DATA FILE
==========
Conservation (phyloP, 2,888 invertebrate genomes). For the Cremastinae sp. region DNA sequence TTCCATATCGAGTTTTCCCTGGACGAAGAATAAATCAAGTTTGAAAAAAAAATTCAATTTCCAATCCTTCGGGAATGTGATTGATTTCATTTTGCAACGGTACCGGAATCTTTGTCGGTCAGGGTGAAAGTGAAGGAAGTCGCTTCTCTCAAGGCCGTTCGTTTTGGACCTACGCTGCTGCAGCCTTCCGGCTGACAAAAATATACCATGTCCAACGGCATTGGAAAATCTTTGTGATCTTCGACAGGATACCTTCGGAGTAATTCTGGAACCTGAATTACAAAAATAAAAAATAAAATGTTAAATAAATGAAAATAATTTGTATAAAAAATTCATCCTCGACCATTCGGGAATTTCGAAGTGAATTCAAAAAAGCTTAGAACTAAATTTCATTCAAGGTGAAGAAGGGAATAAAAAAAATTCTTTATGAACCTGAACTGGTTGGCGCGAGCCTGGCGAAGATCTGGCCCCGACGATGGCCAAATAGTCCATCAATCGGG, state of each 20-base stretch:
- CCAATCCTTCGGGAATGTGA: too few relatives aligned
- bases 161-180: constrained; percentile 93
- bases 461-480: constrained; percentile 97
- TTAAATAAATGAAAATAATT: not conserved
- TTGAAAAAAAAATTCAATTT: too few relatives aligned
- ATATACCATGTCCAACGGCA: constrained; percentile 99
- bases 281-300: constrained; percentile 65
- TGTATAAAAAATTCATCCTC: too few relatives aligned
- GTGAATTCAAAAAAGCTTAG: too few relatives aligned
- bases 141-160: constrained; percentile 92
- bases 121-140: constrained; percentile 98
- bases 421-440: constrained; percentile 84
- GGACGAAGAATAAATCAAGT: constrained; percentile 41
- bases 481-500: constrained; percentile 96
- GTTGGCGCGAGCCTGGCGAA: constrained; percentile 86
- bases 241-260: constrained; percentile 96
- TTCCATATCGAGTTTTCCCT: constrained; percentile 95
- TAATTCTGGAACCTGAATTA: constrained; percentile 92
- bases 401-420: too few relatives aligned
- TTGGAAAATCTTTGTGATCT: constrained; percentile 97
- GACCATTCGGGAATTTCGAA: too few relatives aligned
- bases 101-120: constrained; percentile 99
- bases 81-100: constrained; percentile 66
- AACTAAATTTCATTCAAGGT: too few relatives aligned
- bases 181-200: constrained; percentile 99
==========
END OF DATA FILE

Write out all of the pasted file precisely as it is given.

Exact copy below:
Conservation (phyloP, 2,888 invertebrate genomes). For the Cremastinae sp. region DNA sequence TTCCATATCGAGTTTTCCCTGGACGAAGAATAAATCAAGTTTGAAAAAAAAATTCAATTTCCAATCCTTCGGGAATGTGATTGATTTCATTTTGCAACGGTACCGGAATCTTTGTCGGTCAGGGTGAAAGTGAAGGAAGTCGCTTCTCTCAAGGCCGTTCGTTTTGGACCTACGCTGCTGCAGCCTTCCGGCTGACAAAAATATACCATGTCCAACGGCATTGGAAAATCTTTGTGATCTTCGACAGGATACCTTCGGAGTAATTCTGGAACCTGAATTACAAAAATAAAAAATAAAATGTTAAATAAATGAAAATAATTTGTATAAAAAATTCATCCTCGACCATTCGGGAATTTCGAAGTGAATTCAAAAAAGCTTAGAACTAAATTTCATTCAAGGTGAAGAAGGGAATAAAAAAAATTCTTTATGAACCTGAACTGGTTGGCGCGAGCCTGGCGAAGATCTGGCCCCGACGATGGCCAAATAGTCCATCAATCGGG, state of each 20-base stretch:
- CCAATCCTTCGGGAATGTGA: too few relatives aligned
- bases 161-180: constrained; percentile 93
- bases 461-480: constrained; percentile 97
- TTAAATAAATGAAAATAATT: not conserved
- TTGAAAAAAAAATTCAATTT: too few relatives aligned
- ATATACCATGTCCAACGGCA: constrained; percentile 99
- bases 281-300: constrained; percentile 65
- TGTATAAAAAATTCATCCTC: too few relatives aligned
- GTGAATTCAAAAAAGCTTAG: too few relatives aligned
- bases 141-160: constrained; percentile 92
- bases 121-140: constrained; percentile 98
- bases 421-440: constrained; percentile 84
- GGACGAAGAATAAATCAAGT: constrained; percentile 41
- bases 481-500: constrained; percentile 96
- GTTGGCGCGAGCCTGGCGAA: constrained; percentile 86
- bases 241-260: constrained; percentile 96
- TTCCATATCGAGTTTTCCCT: constrained; percentile 95
- TAATTCTGGAACCTGAATTA: constrained; percentile 92
- bases 401-420: too few relatives aligned
- TTGGAAAATCTTTGTGATCT: constrained; percentile 97
- GACCATTCGGGAATTTCGAA: too few relatives aligned
- bases 101-120: constrained; percentile 99
- bases 81-100: constrained; percentile 66
- AACTAAATTTCATTCAAGGT: too few relatives aligned
- bases 181-200: constrained; percentile 99